Chihayafuru Part 3

Released 2018

3 stars (out of 4)

Unfortunately, my sister and I never got the chance to watch Chihayafuru Part II, but since we have seen the anime in full, it wasn’t difficult at all for us to jump right in to this film. On the other hand, we attended the screening with a friend who was completely uninitiated in the franchise; he was still able to enjoy the individual parts and follow the gist of the overall story, but I would strongly recommend watching Parts I & II first if you aren’t familiar with the manga or anime.

As with the first installment of the live-action trilogy, there was some over-acting in the earlier, quieter parts of the film, but once they got going with the karuta drama, the characters seemed a lot more natural.

The soundtrack, once again by composer Yokoyama Masaru (Your lie in April), was really good! My favourite was the piece with the cello and strings after the team first tied up their sleeves; it was so affecting!

The Scythian Lamb

Released 2018

3 stars (out of 4)

As part of a project to bolster the population of a small seaside town, six ex-convicts are secretly paroled into the community. Their link is a young city employee, Tsukisue Hajime (Nishikido Ryo), who is responsible for helping them to settle in. Tsukisue himself, at least initially, is in the dark about the circumstances of the new residents. But things start to get a bit unsettling as he learns the truth and as he and his friends and family become personally involved with some of the parolees.

In turns humorous, suspenseful, and chilling, The Scythian Lamb is a thought-provoking tale that challenges the expectations of its viewers.

On the one hand, criminals who have paid their debt to society definitely deserve a chance to live a normal life once again; but on the other, if even just one relapses, it can have devastating consequences. The film provides a thoughtful exploration of the experiences of each of the ex-cons, while grounding the story in the perspective of Tsukisue.

BLADE OF THE IMMORTAL

3 stars (out of 4)

Released 2017

An immortal warrior named Manji joins forces with a girl who is out to avenge her murdered family in director Miike Takashi’s 100th film.

I enjoyed the humour that was in the movie, although I personally thought there could have been more of it. Some of the quieter scenes dragged on a bit too, which needlessly slowed the pace in several parts.

But, as far as grand sword fighting spectacles go, BLADE OF THE IMMORTAL delivered what it promised. The body count was astoundingly high. So lots of good fun, in other words.

Rin, the lead girl, was pretty useless though! If she was supposed to be nothing more than a damsel in distress, they should have just made her that. Instead, I got the impression she was one of the better students at her father’s dojo. And she trained for her revenge every day with Manji, only to end up utterly incapable of defending herself! I have to conclude that probably the villain was right when he dismissed her father’s abilities; maybe he (and his sword style) really did suck.

MUMON – THE LAND OF STEALTH (Shinobi no Kuni)

MUMON

3.5 stars (out of 4)

Released 2017

This year’s Toronto Japanese Film Festival came to a close last Wednesday night with the North American premiere of Shinobi no Kuni, a rousingly enjoyable action movie set during the Sengoku period. Director Nakamura Yoshihiro was on hand to introduce the film and answer questions afterward.

Iga Province used to be renowned for its fearsome, highly-skilled ninja for hire. The Iga would kill without question if the price was right. Apparently, they would even sell out their own flesh and blood. As Oda Nobunaga’s forces approached their territory, in his mission to unify Japan, the Iga ninja were tasked with fighting for themselves for once, a monetarily profitless venture. How would they be able to muster up the motivation?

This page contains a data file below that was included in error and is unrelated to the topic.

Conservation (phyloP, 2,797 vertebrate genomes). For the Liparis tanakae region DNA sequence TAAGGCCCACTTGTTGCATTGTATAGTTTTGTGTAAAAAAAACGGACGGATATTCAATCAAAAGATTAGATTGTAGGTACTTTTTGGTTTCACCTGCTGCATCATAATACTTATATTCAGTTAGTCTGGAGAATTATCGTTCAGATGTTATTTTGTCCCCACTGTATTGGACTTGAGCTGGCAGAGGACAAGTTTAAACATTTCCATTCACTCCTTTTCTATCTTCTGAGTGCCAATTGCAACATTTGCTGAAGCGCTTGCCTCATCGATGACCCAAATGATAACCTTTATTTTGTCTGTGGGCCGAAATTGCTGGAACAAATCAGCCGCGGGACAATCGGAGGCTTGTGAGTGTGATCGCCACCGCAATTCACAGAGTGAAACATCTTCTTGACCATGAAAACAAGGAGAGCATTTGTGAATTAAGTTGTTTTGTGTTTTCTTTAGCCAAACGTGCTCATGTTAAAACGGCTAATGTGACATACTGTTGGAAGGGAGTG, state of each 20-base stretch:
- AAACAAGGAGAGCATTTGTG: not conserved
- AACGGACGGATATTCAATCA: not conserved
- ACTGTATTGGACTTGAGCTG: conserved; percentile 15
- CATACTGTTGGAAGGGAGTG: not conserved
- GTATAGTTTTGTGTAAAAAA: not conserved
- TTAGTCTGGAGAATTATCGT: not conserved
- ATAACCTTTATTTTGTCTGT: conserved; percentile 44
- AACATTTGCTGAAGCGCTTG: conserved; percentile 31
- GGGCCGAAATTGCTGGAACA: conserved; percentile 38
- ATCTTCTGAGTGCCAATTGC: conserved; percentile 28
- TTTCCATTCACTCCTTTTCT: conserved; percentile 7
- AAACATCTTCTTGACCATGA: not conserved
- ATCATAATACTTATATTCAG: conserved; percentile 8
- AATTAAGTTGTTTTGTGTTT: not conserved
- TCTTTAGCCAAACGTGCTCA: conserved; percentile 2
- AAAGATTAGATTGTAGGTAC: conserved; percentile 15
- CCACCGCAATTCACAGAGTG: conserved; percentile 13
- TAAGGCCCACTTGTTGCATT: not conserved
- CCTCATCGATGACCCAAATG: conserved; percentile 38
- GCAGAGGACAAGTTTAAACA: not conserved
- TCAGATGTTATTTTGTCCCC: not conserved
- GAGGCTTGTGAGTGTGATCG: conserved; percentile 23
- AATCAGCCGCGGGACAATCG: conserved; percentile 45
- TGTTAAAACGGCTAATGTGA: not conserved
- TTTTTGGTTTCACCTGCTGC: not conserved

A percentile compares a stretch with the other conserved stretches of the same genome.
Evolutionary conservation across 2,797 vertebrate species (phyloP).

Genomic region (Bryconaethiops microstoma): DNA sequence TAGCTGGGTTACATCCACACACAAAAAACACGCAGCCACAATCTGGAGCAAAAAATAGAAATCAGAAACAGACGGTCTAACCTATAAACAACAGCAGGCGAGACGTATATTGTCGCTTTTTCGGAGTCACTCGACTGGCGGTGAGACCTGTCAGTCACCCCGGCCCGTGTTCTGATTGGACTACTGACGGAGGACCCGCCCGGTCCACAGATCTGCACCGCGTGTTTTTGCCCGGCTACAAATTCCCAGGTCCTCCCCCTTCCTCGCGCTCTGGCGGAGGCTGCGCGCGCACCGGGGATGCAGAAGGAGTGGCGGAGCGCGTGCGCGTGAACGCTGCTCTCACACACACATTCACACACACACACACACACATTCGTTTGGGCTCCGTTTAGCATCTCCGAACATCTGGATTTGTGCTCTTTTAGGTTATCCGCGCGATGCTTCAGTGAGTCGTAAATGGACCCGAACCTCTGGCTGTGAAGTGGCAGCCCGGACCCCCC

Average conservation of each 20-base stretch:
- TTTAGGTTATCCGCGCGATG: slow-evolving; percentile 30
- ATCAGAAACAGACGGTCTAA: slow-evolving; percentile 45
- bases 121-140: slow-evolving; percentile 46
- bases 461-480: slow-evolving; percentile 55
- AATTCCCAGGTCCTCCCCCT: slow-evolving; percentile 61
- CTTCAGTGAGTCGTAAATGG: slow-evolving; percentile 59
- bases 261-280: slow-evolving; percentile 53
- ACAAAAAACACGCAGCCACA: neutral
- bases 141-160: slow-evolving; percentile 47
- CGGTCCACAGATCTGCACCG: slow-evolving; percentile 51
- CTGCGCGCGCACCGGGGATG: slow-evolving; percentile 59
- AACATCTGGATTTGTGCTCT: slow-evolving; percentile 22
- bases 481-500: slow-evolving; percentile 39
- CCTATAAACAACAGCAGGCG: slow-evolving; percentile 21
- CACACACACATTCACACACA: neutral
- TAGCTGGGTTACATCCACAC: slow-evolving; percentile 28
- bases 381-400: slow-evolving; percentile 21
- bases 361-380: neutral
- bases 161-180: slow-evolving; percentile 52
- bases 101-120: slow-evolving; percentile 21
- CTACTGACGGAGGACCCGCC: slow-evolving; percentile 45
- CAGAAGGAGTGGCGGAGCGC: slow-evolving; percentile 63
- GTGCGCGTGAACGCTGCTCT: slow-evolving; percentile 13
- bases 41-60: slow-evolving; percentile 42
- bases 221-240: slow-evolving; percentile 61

The acting was really good all around. The cast handled the serious dramatic scenes and the absurd comedic parts with equal flair.

The soundtrack was great too. I liked the inclusion of 70s-style rock music, which was unexpected, but really worked with the mood of the film.

Recently, I was turned off by the ugly violence in another TJFF film, Himeanole. MUMON – THE LAND OF STEALTH got it right, in my opinion. Cool-looking, largely bloodless, respectful sword fights and combat scenes are absolutely the way to go.

The movie did actually address some thoughtful themes regarding morality and honour, but it was balanced out by plenty of humour. All in all, it was a whole lot of fun to watch.

Chihayafuru Part I

Chihayafuru part 1

3.5 stars (out of 4)

Released 2016

I really love the Chihayafuru anime, so I went into this live action film with high expectations, but also some mild trepidation as to how successfully the content would transfer to a 2 hour movie format.

The screenplay writer made what must certainly have been difficult decisions, but the cuts and story rearrangements resulted in a streamlined production that hit all the right notes. In the places when it really mattered, no corners were cut. In particular, Taichi’s and Tsutomu’s conflicts had sufficient time to fully develop and the payoff was rewarding.

Some of the acting was a little unnatural, especially in the quieter moments, but the cast’s performance was effective in conveying humour and showing the characters’ personalities.

The good framing of the shots, use of slow motion, and the music further added to the excitement in this thrilling competitive karuta movie.

SCOOP! / Himeanole

Scoop Himeanole

Both released 2016

We caught 2 films at the TJFF on Friday night. Although they were quite different in subject matter, both of them freely depicted sex and onscreen smoking and both culminated in the crazy character going on a killing spree that took the life of a well-meaning police officer among other victims.

SCOOP!
2.5 stars (out of 4)

SCOOP! was about a veteran paparazzi photographer and the rookie reporter he was forced to work with. It did show what a distasteful business gossip rags are. The character interactions were mostly good, even if I was a bit icked out at the prospect of romance between the 2 leads.

The car chase was pretty exciting, especially when our protagonists decided it would be a good idea to light up fireworks inside their vehicle.

Himeanole
1.5 stars (out of 4)